Bathurst Resources is seeking to raise as much as $20 million in one-off book building exercise that offers long-suffering shareholders a chance to gamble on a rising share price after the imminent granting of resource consents for its Escarpment mine on the Denniston Plateau.
The Wellington-headquartered company's share register is dominated by Australian shareholders, many of whom have been frustrated by the length of appeals processes against the Escarpment development.
Bathurst shares last traded at 20 cents apiece, having listed on the NZX in November 2010 at 74 cents and rising in May 2011 as high as $1.70.
Resource consents were initially granted for the mine in August 2011, but appeals led by the Royal Forest & Bird Protection Society of New Zealand have kept the project in the courts ever since.
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However, a High Court ruling last month indicated consents would likely be granted within weeks, albeit one Supreme Court appeal is outstanding and another bid to take a side issue to the Supreme Court has yet to be ruled upon.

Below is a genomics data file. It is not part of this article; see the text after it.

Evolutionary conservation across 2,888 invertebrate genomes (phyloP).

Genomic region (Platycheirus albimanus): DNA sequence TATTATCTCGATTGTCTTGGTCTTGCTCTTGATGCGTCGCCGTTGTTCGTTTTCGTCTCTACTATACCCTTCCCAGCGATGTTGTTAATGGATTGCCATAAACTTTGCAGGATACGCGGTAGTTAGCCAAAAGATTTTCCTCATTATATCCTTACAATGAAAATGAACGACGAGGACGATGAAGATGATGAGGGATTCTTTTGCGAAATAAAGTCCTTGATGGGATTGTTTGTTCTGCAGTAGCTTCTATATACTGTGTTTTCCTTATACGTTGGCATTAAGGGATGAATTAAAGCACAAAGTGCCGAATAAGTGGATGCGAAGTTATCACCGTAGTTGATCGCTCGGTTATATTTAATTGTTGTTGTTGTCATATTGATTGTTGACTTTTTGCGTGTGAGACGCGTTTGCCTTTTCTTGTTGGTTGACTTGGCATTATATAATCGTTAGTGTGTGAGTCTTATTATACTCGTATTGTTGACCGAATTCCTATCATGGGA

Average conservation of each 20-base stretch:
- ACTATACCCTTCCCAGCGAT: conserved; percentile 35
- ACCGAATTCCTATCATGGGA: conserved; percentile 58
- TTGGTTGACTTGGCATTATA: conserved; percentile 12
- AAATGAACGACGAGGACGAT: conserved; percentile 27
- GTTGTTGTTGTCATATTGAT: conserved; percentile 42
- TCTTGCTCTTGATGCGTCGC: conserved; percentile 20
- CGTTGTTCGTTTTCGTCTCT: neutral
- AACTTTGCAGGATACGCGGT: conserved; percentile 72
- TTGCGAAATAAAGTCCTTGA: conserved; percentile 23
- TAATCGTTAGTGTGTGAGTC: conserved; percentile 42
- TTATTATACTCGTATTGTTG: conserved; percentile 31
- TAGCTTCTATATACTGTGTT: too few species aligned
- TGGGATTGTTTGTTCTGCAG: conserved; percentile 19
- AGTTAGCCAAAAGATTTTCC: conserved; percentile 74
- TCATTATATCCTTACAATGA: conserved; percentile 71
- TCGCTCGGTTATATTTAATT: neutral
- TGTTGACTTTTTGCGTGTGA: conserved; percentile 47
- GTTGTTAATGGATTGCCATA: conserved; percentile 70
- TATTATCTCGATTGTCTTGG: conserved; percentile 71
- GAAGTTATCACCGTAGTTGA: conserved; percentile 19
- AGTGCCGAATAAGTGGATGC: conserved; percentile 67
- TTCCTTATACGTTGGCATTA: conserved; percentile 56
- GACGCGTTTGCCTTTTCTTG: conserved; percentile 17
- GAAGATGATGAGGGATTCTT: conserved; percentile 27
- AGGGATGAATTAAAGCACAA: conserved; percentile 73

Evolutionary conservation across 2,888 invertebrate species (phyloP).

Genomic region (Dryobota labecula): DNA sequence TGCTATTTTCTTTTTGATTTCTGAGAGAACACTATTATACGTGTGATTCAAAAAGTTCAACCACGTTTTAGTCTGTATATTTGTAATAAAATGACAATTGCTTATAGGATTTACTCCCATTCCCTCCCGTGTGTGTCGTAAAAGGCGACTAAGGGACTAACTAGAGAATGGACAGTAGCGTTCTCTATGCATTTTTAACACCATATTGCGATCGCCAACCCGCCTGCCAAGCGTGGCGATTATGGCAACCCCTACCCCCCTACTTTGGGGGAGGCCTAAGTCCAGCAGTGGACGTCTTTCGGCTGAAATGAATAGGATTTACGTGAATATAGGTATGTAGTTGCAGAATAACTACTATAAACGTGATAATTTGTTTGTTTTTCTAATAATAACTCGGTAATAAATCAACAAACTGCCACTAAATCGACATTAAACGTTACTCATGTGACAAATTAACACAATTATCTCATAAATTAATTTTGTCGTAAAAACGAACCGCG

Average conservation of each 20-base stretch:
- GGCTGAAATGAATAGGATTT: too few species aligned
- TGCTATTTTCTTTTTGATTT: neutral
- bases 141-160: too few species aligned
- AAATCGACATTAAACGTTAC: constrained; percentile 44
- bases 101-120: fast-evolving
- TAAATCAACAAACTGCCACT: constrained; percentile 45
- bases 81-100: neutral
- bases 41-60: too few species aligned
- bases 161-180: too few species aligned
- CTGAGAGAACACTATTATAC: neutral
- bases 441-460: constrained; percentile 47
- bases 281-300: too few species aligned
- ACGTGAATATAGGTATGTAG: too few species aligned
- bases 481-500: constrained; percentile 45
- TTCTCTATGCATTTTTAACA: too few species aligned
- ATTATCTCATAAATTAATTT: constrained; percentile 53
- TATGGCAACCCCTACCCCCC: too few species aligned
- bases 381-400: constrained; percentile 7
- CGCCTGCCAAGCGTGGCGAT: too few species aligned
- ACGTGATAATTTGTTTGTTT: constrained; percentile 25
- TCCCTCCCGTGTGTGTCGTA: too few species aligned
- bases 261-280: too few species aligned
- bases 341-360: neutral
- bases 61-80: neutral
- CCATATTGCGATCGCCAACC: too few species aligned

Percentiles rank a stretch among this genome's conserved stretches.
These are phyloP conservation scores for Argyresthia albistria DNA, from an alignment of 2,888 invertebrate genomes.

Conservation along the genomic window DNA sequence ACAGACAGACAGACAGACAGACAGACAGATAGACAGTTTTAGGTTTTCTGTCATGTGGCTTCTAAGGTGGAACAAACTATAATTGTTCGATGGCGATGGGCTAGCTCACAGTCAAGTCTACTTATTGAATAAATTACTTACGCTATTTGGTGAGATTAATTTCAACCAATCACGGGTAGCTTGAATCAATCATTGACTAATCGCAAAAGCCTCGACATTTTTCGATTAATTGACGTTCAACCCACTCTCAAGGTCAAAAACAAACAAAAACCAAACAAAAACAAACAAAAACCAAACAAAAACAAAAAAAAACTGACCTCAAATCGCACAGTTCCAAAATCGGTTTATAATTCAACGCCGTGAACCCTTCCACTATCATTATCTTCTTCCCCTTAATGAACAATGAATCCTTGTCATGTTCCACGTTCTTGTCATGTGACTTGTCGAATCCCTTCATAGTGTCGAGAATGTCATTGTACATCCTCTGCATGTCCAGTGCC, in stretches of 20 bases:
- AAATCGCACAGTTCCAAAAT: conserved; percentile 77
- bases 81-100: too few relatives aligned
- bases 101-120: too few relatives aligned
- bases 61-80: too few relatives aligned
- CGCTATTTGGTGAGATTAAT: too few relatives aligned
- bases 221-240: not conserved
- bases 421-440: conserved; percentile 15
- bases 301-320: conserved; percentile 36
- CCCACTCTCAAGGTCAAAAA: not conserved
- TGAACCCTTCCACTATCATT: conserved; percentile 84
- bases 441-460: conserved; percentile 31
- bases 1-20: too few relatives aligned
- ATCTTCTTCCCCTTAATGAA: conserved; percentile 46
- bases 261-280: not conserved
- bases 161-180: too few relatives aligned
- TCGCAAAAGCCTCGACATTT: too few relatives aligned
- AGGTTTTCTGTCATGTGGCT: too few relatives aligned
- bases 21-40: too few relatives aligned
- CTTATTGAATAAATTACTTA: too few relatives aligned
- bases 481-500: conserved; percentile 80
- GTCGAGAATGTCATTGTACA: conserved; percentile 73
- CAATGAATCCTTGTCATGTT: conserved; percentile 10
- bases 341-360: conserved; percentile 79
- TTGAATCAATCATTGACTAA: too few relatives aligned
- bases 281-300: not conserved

Bathurst shares were placed in a trading halt on the NZX and ASX this morning "pending the conduct of a bookbuild process for a proposed capital raising". The bookbuild is occurring today, with the shares to be requited tomorrow after results of the exercise are known.
"We are continually being commented on as understanding," chief executive Hamish Bohannan told BusinessDesk. The capital raising now was an opportunity to deal with that perception.
The bookbuild cannot raise more than 15 per cent of the market capitalisation of the company, which documents issued to the NZX put at $139.8 million, making the upper limit for the capital-raising at $20.97 million.
The company has net cash on hand of $8 million and says it will need $13.3 million in year one of a plan to bring the export-focused coking coal operation at Escarpment into production, along with $6.6 million on domestic operations, which sell thermal coal to local consumers.
That would take Bathurst to 640,000 tonnes of coal production annually, while it would need to spend a further $70.5 million on its Buller coking coal plans in the second and third years, to take the company to one million tonnes of coal production annually.
Among investments required on the Denniston plateau, which environmentalists argue is a unique eco-system deserving preservation while Bathurst supporters point to mining in the area for more than a century, is improved roading and construction of an aerial conveyor to take coal off the plateau for export either through New Plymouth via Westport or from Lyttelton.